If Not $3.60 Per Fan, Then What? Some Tips on Creating Your Own Social Media Valuations

Compliments of MarketingVOX|News

Social media firms such as Syncapse, Vitru and now Fanscape have come up with formulas to capture the dollar value of a fan or follower’s worth.

Syncapse, for example, has identified what it deems to be the value of a Facebook fan – $71.84. According to the study, that is the additional amount people who declare themselves to be a fan of a specific brand will spend compared to non-fans. Vitru came up with its own metrics using Starbucks’ 6.5 million fans as a base: they are worth $23.4 million in media annually, or broken down to a per capita number, $3.60. Vitrue came to this conclusion by determining that the ratio of impressions to wall posts was approximately 1:1 (0.96:1 to be exact).

Fanscape, for its part, offers a step-by-step formula that can be tailored to any company’s circumstances. It weighs takes such variables as a company’s conversion costs, frequency increase, tenure into account when projecting future value. These are interesting studies – and far more highly-detailed than explained here. In truth, though, they are likely way beyond the capabilities of most firms that are just starting to get their arms around social media. Many of these companies have been proceeding on blind faith that a social media presence will pay off on the bottom line. While they are not inclined to want a specific number such as $3.60 – some sort of valuation path would be welcome. MarketingVox spoke with a few social media experts to find out what are the best ways to fill the gap between the complicated formulas of Syncapse et al and the fuzzy math used by the masses.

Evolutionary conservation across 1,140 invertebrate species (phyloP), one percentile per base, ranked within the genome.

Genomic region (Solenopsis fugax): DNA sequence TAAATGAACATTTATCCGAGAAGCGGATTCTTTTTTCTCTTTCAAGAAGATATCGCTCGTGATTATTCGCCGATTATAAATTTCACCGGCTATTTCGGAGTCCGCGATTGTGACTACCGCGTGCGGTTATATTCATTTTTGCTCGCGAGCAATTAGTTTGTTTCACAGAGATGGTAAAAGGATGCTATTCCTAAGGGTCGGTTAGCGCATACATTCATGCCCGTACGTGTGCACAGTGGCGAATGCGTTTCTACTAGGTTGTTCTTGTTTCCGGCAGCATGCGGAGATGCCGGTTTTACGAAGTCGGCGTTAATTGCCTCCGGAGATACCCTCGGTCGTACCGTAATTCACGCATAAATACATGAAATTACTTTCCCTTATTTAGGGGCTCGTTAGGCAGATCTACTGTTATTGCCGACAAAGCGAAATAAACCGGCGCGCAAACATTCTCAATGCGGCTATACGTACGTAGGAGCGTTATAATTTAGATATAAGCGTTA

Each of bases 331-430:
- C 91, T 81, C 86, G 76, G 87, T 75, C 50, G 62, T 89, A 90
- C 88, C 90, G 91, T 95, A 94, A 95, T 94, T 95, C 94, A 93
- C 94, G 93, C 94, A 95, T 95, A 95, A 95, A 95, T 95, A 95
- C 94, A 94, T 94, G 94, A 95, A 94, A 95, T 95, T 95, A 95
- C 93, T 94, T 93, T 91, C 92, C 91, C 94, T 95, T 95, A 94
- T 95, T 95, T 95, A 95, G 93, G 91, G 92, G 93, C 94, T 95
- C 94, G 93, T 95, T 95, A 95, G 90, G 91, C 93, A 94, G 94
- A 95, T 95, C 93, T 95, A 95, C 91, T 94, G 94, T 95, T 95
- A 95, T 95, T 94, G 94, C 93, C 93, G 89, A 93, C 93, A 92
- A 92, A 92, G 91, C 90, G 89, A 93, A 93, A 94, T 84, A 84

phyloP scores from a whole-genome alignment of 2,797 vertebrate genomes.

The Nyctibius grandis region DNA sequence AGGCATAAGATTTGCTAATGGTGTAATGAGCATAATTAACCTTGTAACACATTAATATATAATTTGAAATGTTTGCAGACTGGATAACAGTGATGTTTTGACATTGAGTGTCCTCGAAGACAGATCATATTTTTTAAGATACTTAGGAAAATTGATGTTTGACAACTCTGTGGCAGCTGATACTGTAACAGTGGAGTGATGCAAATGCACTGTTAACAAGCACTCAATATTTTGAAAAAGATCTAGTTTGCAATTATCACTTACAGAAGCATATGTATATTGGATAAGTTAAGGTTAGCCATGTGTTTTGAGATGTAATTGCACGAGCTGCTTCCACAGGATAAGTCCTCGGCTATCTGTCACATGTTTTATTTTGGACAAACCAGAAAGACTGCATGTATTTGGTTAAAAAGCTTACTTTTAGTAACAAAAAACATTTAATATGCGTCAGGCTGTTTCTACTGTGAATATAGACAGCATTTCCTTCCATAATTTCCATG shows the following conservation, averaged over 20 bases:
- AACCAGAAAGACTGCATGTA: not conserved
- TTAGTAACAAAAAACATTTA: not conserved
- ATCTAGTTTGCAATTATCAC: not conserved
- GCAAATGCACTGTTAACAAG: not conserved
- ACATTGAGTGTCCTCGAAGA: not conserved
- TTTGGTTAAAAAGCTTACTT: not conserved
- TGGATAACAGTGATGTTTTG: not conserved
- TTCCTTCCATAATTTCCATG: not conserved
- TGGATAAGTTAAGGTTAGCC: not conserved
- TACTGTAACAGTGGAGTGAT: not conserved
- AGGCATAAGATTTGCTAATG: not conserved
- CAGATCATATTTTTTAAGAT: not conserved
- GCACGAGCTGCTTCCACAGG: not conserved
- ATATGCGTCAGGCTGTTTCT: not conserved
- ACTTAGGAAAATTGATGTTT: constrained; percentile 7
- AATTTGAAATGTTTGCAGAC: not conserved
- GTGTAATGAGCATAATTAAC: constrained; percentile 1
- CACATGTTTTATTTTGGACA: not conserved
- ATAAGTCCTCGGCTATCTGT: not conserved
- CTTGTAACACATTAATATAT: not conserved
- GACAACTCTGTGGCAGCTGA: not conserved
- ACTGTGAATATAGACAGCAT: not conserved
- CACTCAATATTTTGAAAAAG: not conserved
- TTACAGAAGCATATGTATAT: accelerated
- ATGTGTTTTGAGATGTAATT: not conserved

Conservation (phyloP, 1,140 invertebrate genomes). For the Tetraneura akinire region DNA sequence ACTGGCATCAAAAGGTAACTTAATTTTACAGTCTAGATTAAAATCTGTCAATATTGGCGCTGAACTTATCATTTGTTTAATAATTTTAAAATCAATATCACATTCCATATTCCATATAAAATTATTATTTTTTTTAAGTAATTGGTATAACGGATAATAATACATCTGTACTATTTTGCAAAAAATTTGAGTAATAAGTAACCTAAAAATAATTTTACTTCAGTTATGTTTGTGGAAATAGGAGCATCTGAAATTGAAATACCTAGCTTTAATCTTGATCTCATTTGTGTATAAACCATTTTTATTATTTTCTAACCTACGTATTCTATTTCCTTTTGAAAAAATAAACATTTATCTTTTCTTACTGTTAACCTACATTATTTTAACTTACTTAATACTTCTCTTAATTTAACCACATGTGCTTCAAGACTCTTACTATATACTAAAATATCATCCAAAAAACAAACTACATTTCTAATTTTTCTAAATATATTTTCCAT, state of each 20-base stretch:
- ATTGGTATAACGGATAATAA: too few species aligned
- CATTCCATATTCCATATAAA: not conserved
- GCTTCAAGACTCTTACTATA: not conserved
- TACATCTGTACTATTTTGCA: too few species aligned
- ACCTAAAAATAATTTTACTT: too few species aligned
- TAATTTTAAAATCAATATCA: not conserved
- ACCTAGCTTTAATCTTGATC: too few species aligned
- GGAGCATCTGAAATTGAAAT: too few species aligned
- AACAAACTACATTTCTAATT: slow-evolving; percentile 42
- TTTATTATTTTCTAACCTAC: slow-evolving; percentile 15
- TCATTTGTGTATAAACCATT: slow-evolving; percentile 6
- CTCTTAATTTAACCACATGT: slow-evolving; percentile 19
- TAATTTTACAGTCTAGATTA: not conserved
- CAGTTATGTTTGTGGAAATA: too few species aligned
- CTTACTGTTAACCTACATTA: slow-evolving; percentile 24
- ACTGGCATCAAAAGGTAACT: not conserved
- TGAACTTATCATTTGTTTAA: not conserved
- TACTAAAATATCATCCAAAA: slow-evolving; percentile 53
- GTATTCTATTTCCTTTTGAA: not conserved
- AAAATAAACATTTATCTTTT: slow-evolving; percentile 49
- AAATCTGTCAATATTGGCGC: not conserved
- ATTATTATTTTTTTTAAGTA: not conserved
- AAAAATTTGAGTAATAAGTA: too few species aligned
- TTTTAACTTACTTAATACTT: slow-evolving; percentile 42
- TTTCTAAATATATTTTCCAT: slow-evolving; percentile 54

Referrals and Renewals

Eloqua’s, director of Content, Joe Chernov, for one, takes a less formulaic approach to valuing fans. “I have seen that $3.60 figure presented, and I’ve seen it contradicted. While there might be some validity to it in the b-to-c market, the b-to-b world is very different. In the b-to-b market, fans tend to be existing customers bound by contract. So the goods themselves are much, much more “durable” than in the b-to-c environment.”

Chernov sees the value of its fans as being twofold. First, they are essential as referrals for prospects. Buyers have grown increasingly distrustful of vendors over the past decade, and our “fans” provide an antidote to that skepticism by serving as a trustworthy complement to our sales team, he says. Second, in a subscription business such as with SaaS renewals are vital. “And our fans renew at a very high rate. We know the more fans we convert, the better our renewals will be, and therefore the more we are able to grow revenues year over year.”

Retweets from High Quality Tweeters

Michael Volpatt with Larkin/Volpatt Communications takes an even broader view. The company has Twitter accounts for its clients, but in the past has struggled with determining which Twitter accounts it should follow and engage. The company jerryrigged a list of followers by using the social media list on We Follow, he explains. “We are now following all of the influential people that Tweet about games for our clients. We don’t put a number on them but we determine how influential they are by the number of followers, their retweets, and so on.”